Also, in the above example we do have a single screen we can navigate to from FeatureMainCoordinator. What if some Coordinator has more than one screen it can navigate to? You can create var childCoordinators: [Coordinator] and then…

Ok, wait, didn’t we were about to simplify navigation logic? We’re on the wrong path then.

The need of maintaining two navigation stacks — one in UINavigationController, second in Coordinators — is one of the biggest cons against the Coordinator pattern. So does Coordinator needs to be complicated? Does the price of having decoupled navigation logic have to be so high?

Using UIKit navigation stack for Coordinators

We agreed that we want to avoid maintaining two navigation stacks. We cannot resign from the stack provided by UINavigationController, at least not if we want to keep the solution simple. So, only one thing left — let’s push a Coordinator!

final class MyFeatureCoordinator: UIViewController, Coordinator {    init(navigationContorller: UINavigationContoller) {
self.navigationController = navigationController
}
func start() {
let contentViewController = /* instantiate scene */
embed(contentViewController)
navigationController.push(self, animated: true)
}
private func embed(contentViewContoller: UIViewController) {
contentViewController.willMove(toParent: self)
addChild(contentViewController)
contentViewController.didMove(toParent: self)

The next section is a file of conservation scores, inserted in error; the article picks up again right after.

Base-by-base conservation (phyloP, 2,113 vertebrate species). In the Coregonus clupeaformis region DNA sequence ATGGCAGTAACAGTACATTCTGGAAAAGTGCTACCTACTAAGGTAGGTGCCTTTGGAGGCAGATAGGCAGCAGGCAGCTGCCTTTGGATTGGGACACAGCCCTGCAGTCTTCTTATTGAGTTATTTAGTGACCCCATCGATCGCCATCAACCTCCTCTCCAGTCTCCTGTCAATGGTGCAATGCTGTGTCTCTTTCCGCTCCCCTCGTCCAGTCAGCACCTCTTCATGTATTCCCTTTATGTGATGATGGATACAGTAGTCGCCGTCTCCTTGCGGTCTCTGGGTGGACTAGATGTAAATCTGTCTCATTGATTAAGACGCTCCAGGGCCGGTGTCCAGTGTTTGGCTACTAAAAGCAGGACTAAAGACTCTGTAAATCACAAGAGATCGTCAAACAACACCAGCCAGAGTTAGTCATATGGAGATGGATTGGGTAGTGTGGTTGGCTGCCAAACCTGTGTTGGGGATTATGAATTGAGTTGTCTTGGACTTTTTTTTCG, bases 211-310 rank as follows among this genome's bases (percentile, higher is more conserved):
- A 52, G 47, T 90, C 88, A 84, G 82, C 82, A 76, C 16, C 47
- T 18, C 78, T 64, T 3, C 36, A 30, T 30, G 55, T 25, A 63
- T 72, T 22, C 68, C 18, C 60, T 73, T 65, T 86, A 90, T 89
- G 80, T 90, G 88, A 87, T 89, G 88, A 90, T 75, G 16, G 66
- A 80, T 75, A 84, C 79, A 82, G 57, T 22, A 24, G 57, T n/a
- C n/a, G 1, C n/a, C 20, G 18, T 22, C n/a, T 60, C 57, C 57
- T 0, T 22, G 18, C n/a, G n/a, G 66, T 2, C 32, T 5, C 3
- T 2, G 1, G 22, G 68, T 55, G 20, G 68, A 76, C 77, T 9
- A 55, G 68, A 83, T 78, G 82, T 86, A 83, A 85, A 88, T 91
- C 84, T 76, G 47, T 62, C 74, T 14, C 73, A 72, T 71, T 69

view.addSubview(contentViewController.view)
/* few lines of autolayout here */
}
func showDetails() {
let detailsCoordinator = MyFeatureDetailsCoordinator(
navigationController: navigationController
)
detailsCoordinator.start()
}
}

Ok, I hear you: Coordinator being a UIViewContoller 😟? But why? I know it might be weird at first sight but.. in the end, there is no magic here, right? Also, our goals are fulfilled — logic about navigation is decoupled and moved to dedicated class, the scene does not know about the existence of Coordinator. Sounds like a win to me 😉

The main advantage here is that instead of a completely separate stack to maintain, we are using simple composition — the Coordinator is keeping a ViewController as its child and then reusing the existing stack.

Bonus advantage

In the proposed solution there is one more advantage. If you already working on an app that suffers due to navigation logic kept inside ViewControllers (not dedicated ones 😉) then there is nothing holding you back from starting using Coordinators defined as above from Today. Since Coordinator is also a UIViewController, you can push your newly created scene from the existing UIViewController. At least that new scene will be clean 💪

Final thoughts

I like the above mostly because of its simplicity. Hope, that you’ll like it too. Even if the proposed solution is not intuitive at first glance, it should not be a problem for any developer to understand, use and maintain. And that, after all, is what the KISS is all about!

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Tomasz Załoga

Tomasz Załoga

I'm an iOS developer with 7 years of experience, recently happily learning SwiftUI and Vapor. Enjoyed being part of the team developing mobile apps for Toyota.